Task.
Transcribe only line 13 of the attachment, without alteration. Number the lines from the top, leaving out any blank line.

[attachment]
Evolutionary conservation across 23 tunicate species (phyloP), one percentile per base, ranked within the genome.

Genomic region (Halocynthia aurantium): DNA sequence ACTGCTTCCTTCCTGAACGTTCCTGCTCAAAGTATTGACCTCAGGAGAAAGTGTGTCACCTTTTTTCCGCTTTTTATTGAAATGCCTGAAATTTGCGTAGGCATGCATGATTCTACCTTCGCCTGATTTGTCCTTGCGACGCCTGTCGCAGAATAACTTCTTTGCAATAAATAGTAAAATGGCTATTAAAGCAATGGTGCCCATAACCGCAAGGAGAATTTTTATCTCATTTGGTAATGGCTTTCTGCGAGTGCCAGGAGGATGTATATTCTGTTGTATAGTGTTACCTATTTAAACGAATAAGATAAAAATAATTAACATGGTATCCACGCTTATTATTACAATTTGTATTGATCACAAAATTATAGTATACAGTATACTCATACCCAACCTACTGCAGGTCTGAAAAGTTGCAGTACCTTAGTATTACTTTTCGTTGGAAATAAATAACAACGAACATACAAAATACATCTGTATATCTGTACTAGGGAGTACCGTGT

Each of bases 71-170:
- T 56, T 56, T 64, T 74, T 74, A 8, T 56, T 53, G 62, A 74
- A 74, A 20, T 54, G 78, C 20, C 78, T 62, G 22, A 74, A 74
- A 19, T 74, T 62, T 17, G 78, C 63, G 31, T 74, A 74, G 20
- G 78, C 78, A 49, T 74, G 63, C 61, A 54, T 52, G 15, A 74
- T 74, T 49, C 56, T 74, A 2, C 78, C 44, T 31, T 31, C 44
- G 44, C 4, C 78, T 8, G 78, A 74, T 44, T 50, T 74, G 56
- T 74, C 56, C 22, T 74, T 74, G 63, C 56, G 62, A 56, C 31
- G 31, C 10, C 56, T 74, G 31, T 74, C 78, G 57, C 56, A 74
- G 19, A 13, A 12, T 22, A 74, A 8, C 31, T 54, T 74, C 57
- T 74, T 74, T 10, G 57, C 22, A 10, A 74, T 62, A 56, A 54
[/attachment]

- T 74, T 74, T 10, G 57, C 22, A 10, A 74, T 62, A 56, A 54